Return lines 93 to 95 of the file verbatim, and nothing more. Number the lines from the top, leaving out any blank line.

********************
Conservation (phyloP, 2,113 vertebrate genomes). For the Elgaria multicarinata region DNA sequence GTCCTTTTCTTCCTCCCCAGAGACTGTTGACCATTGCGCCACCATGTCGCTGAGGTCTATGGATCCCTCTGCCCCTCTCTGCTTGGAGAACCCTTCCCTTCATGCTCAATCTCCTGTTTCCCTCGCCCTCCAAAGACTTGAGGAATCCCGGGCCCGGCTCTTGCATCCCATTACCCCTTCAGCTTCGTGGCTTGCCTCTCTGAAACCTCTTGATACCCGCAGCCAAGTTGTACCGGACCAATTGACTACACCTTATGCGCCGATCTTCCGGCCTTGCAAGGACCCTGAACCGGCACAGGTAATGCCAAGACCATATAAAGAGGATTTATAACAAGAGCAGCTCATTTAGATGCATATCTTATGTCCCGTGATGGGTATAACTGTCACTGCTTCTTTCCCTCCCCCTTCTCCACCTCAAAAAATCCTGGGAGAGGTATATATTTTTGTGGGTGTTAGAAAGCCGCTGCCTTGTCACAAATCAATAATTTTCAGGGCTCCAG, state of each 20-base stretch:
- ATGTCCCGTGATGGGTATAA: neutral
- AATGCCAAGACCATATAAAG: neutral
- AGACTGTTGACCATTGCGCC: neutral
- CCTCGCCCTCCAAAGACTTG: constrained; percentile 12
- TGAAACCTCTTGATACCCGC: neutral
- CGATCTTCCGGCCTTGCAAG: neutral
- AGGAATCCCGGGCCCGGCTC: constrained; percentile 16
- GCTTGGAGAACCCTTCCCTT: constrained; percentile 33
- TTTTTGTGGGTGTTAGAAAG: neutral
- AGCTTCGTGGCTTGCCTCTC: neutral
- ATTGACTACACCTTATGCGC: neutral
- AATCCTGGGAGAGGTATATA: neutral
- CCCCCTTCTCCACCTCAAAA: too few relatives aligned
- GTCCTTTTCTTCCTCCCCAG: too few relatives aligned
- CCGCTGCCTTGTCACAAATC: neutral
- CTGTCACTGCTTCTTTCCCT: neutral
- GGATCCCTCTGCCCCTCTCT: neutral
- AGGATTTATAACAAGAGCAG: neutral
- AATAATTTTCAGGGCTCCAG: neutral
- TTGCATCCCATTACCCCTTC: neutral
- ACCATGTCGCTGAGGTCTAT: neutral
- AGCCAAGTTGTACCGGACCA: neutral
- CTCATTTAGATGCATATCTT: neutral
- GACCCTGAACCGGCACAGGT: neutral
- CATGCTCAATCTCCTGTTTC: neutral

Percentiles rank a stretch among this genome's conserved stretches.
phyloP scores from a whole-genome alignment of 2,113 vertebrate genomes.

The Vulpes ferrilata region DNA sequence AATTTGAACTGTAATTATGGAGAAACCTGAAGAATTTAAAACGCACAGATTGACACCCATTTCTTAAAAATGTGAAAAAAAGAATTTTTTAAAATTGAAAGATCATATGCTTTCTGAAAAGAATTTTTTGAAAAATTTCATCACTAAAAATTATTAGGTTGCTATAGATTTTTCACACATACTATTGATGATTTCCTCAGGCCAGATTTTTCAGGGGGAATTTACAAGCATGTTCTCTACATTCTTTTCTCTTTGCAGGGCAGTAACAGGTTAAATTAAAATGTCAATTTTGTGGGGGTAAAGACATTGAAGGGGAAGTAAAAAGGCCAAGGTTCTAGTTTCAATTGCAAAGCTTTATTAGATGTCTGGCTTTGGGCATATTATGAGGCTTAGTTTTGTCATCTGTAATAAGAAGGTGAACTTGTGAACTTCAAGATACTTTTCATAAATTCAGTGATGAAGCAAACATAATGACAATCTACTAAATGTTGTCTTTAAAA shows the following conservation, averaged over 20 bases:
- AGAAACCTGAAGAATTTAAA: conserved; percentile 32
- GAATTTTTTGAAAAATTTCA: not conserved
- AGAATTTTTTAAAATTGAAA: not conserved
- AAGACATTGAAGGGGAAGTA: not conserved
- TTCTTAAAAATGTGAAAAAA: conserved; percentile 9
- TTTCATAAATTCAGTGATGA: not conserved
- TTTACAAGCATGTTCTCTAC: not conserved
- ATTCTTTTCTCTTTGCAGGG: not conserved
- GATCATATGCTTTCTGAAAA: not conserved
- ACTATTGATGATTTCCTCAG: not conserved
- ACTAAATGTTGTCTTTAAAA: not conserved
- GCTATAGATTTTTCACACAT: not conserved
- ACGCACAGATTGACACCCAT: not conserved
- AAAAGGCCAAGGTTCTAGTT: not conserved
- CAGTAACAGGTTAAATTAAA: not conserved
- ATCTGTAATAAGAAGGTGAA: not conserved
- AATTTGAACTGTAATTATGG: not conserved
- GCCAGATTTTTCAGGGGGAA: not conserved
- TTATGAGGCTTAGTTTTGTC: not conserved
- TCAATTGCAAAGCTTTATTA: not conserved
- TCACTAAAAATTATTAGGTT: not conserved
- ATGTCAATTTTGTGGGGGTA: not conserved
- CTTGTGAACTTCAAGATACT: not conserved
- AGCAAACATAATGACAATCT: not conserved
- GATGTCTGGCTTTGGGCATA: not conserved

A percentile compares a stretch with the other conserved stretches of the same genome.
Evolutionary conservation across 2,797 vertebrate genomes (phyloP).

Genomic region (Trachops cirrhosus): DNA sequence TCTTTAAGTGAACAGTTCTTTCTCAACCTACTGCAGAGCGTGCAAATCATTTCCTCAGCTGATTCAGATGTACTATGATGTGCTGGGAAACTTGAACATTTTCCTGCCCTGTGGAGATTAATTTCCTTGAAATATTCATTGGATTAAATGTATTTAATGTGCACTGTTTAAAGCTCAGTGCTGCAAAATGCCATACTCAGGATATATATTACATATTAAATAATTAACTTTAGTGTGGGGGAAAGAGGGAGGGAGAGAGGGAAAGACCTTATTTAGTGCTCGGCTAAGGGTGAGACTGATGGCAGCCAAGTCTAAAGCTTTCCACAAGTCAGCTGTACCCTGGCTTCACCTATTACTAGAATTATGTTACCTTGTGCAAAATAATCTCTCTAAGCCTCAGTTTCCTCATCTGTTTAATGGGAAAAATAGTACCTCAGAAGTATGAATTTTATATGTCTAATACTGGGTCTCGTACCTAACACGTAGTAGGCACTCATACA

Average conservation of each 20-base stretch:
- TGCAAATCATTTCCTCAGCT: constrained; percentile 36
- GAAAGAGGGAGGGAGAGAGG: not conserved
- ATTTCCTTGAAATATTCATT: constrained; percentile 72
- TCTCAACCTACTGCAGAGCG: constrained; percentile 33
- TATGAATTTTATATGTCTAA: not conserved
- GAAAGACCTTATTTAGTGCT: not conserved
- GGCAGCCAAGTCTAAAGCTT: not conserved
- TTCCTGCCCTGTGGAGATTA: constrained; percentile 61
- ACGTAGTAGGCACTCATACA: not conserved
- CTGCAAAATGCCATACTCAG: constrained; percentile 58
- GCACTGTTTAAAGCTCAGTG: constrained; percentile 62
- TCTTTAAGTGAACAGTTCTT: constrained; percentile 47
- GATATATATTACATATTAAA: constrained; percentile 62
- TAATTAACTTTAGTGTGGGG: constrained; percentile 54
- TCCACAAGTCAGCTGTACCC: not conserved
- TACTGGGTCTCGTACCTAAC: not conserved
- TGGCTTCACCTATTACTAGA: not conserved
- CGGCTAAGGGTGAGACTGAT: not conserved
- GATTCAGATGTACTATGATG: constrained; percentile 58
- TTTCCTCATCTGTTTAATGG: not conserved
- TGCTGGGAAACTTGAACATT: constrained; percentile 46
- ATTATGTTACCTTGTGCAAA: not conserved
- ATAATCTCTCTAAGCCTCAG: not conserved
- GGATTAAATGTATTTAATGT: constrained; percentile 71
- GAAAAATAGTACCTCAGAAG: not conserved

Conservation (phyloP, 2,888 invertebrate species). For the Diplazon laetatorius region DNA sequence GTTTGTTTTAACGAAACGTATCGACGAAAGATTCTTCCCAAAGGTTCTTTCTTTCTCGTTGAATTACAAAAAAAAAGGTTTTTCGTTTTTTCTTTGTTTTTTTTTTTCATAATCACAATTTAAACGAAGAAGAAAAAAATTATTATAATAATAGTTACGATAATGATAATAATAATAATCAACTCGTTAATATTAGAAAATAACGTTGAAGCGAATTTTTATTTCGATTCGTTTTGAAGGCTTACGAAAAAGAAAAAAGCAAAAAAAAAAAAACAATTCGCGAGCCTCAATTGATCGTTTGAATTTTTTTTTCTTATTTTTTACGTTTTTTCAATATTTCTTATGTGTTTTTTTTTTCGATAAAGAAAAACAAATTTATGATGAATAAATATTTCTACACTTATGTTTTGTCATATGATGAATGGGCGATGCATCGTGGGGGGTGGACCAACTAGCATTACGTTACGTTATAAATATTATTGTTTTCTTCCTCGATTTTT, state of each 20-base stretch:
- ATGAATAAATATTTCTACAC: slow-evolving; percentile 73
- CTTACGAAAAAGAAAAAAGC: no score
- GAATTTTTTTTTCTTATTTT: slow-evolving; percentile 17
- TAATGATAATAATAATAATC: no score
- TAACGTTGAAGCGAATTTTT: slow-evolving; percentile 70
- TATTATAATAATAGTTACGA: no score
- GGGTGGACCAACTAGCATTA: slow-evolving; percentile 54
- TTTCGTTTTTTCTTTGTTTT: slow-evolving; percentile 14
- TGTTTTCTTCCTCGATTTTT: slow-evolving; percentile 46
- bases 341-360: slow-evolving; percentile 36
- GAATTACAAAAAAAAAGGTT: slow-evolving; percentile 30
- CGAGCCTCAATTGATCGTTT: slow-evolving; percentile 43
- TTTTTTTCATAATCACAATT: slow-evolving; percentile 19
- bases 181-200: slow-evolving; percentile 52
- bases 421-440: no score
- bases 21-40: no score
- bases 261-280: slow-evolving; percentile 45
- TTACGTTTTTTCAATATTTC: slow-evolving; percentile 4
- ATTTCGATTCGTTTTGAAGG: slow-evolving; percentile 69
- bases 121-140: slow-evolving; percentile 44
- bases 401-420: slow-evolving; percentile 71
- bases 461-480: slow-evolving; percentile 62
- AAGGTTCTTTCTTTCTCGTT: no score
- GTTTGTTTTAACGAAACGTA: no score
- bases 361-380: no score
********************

- TGTTTTCTTCCTCGATTTTT: slow-evolving; percentile 46
- bases 341-360: slow-evolving; percentile 36
- GAATTACAAAAAAAAAGGTT: slow-evolving; percentile 30